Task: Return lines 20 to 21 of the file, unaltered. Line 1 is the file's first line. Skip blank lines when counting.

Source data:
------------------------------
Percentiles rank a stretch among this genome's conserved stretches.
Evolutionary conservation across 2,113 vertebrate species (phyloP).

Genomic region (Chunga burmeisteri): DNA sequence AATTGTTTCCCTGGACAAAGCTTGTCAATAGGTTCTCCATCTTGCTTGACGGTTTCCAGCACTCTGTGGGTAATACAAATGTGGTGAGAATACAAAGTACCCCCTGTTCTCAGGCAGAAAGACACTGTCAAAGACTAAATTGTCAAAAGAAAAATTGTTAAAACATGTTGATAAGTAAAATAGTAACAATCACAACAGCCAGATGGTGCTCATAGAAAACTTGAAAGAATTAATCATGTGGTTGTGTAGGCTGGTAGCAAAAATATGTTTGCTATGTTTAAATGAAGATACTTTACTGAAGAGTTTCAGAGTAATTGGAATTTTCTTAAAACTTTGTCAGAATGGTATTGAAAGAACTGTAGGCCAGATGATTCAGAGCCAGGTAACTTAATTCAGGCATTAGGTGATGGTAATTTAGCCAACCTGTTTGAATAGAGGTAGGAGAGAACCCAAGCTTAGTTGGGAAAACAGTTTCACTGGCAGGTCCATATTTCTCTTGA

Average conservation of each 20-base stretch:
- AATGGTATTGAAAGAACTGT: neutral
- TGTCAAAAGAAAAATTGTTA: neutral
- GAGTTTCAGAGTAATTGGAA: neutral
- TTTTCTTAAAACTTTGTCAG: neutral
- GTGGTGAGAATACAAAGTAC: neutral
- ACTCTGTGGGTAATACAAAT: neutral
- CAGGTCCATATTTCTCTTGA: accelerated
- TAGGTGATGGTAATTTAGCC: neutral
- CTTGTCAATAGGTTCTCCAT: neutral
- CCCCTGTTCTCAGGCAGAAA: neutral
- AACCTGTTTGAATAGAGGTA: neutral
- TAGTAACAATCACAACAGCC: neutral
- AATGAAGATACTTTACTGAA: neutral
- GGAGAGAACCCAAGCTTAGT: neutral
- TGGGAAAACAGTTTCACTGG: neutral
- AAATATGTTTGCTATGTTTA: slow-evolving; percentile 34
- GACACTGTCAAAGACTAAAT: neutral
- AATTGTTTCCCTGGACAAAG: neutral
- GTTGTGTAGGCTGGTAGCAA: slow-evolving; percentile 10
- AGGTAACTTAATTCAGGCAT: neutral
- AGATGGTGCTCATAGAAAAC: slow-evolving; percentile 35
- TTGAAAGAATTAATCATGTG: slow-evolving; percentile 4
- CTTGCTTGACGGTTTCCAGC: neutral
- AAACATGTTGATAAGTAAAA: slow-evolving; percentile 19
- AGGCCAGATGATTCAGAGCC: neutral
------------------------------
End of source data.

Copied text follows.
- AAATATGTTTGCTATGTTTA: slow-evolving; percentile 34
- GACACTGTCAAAGACTAAAT: neutral